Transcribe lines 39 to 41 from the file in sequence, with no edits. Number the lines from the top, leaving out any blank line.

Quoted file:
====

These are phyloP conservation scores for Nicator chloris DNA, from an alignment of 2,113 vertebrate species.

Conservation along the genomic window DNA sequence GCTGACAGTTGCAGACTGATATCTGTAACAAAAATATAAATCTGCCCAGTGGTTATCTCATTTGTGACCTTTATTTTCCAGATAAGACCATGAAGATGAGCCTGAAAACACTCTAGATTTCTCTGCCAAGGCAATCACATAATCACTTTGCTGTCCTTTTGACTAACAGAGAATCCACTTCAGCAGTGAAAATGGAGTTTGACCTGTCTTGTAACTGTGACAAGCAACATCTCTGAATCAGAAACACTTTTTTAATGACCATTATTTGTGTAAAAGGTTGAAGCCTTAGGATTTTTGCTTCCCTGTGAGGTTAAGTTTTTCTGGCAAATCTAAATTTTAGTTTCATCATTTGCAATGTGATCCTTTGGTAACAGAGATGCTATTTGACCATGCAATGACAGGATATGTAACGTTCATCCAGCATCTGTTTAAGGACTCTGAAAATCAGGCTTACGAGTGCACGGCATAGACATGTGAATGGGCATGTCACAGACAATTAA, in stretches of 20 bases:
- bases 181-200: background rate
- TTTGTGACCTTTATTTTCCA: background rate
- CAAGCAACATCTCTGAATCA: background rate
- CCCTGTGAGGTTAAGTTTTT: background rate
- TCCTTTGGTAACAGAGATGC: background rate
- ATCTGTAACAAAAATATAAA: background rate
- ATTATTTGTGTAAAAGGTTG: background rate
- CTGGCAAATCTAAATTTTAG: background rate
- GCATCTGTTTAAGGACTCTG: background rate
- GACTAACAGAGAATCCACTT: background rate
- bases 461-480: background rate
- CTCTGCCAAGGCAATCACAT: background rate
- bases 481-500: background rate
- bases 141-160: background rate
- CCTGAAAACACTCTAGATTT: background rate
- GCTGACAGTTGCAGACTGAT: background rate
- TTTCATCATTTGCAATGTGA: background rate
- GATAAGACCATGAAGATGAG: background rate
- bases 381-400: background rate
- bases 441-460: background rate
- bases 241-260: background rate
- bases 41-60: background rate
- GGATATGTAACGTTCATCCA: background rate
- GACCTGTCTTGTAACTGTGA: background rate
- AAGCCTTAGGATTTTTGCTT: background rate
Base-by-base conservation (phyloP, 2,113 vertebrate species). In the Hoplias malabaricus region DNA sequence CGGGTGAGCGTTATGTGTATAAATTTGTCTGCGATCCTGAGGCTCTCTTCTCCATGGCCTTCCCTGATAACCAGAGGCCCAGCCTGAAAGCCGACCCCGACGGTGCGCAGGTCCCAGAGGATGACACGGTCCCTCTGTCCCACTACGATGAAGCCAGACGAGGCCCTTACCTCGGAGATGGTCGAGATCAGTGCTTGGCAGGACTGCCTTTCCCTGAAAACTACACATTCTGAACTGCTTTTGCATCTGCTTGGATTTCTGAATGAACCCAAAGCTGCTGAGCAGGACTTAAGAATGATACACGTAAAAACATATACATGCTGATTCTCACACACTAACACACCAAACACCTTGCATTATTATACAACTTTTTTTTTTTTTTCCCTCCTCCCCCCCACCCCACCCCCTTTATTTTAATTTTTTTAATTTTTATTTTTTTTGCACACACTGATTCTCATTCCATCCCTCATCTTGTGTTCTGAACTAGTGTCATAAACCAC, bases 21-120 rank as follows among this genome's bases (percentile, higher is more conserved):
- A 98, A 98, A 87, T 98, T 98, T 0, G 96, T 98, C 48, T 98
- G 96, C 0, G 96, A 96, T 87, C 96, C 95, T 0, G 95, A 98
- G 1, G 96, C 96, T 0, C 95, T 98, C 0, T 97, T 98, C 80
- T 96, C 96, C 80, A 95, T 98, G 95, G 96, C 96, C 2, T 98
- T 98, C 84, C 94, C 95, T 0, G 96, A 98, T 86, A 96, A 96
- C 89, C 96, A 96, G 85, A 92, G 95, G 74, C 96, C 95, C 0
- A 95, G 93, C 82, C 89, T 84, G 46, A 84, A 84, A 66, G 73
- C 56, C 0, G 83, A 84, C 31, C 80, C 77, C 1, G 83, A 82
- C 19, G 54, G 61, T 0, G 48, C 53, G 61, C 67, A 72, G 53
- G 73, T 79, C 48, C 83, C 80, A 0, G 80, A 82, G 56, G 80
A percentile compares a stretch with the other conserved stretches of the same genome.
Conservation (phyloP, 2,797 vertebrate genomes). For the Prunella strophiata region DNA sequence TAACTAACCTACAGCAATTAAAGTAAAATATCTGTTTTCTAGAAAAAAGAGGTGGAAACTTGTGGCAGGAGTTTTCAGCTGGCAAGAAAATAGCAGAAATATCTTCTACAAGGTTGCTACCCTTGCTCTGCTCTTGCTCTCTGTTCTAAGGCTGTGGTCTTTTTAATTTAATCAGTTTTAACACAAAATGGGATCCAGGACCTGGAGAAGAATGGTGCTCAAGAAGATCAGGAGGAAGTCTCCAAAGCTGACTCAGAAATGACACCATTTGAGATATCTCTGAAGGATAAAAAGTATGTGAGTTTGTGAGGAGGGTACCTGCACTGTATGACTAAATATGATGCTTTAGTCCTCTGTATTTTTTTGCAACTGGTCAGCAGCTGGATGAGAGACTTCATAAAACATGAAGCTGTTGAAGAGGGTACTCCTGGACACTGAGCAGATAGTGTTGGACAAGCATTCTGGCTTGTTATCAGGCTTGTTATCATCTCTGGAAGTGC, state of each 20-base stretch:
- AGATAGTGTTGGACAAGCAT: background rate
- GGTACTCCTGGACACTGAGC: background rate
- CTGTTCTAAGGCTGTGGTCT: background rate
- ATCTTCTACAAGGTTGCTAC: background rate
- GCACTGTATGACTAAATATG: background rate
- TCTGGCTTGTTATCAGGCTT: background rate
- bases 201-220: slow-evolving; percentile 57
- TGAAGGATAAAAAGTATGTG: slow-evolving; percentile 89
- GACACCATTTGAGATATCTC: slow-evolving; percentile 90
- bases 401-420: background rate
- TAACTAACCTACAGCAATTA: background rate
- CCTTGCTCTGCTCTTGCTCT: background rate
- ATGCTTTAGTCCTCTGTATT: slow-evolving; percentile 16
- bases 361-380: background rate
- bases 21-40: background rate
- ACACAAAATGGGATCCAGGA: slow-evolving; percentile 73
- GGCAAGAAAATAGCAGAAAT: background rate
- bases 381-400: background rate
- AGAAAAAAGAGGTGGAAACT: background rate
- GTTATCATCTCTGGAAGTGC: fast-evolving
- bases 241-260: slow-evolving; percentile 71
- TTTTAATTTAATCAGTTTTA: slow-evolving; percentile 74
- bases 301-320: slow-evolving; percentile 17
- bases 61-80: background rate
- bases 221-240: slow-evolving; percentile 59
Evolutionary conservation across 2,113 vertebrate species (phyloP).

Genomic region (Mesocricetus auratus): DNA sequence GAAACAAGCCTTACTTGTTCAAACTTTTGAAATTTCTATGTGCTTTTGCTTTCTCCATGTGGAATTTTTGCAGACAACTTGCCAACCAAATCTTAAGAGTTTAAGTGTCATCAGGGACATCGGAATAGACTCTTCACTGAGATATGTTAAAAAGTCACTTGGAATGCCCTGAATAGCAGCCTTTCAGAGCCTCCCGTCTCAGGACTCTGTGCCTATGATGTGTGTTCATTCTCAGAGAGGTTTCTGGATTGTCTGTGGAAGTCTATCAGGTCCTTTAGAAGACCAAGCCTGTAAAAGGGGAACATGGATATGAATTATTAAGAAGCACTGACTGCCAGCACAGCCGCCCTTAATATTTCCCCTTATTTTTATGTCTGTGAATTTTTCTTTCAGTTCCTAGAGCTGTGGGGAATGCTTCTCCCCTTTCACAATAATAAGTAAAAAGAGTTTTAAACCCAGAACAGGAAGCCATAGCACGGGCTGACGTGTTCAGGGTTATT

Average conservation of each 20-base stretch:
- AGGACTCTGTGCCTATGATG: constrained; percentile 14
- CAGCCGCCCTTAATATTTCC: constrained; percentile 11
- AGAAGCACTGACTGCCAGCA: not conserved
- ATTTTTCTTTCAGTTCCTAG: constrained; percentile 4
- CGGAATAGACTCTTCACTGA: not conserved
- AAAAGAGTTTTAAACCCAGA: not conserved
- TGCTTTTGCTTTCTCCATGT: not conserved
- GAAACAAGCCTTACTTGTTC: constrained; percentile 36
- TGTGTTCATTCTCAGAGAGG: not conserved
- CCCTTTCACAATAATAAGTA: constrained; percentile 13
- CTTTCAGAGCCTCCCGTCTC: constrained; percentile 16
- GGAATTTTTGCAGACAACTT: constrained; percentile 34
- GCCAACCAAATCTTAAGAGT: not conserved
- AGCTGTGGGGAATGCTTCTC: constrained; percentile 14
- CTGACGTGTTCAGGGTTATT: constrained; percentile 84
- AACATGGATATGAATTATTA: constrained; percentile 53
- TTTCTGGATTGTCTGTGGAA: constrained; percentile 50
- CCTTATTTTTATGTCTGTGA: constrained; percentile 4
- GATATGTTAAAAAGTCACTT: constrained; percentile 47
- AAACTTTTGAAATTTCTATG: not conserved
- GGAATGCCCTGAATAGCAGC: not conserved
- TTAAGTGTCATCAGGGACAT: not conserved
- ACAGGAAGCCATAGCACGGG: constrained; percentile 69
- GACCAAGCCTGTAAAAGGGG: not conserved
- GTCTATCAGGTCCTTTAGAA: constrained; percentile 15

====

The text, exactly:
A percentile compares a stretch with the other conserved stretches of the same genome.
Conservation (phyloP, 2,797 vertebrate genomes). For the Prunella strophiata region DNA sequence TAACTAACCTACAGCAATTAAAGTAAAATATCTGTTTTCTAGAAAAAAGAGGTGGAAACTTGTGGCAGGAGTTTTCAGCTGGCAAGAAAATAGCAGAAATATCTTCTACAAGGTTGCTACCCTTGCTCTGCTCTTGCTCTCTGTTCTAAGGCTGTGGTCTTTTTAATTTAATCAGTTTTAACACAAAATGGGATCCAGGACCTGGAGAAGAATGGTGCTCAAGAAGATCAGGAGGAAGTCTCCAAAGCTGACTCAGAAATGACACCATTTGAGATATCTCTGAAGGATAAAAAGTATGTGAGTTTGTGAGGAGGGTACCTGCACTGTATGACTAAATATGATGCTTTAGTCCTCTGTATTTTTTTGCAACTGGTCAGCAGCTGGATGAGAGACTTCATAAAACATGAAGCTGTTGAAGAGGGTACTCCTGGACACTGAGCAGATAGTGTTGGACAAGCATTCTGGCTTGTTATCAGGCTTGTTATCATCTCTGGAAGTGC, state of each 20-base stretch:
- AGATAGTGTTGGACAAGCAT: background rate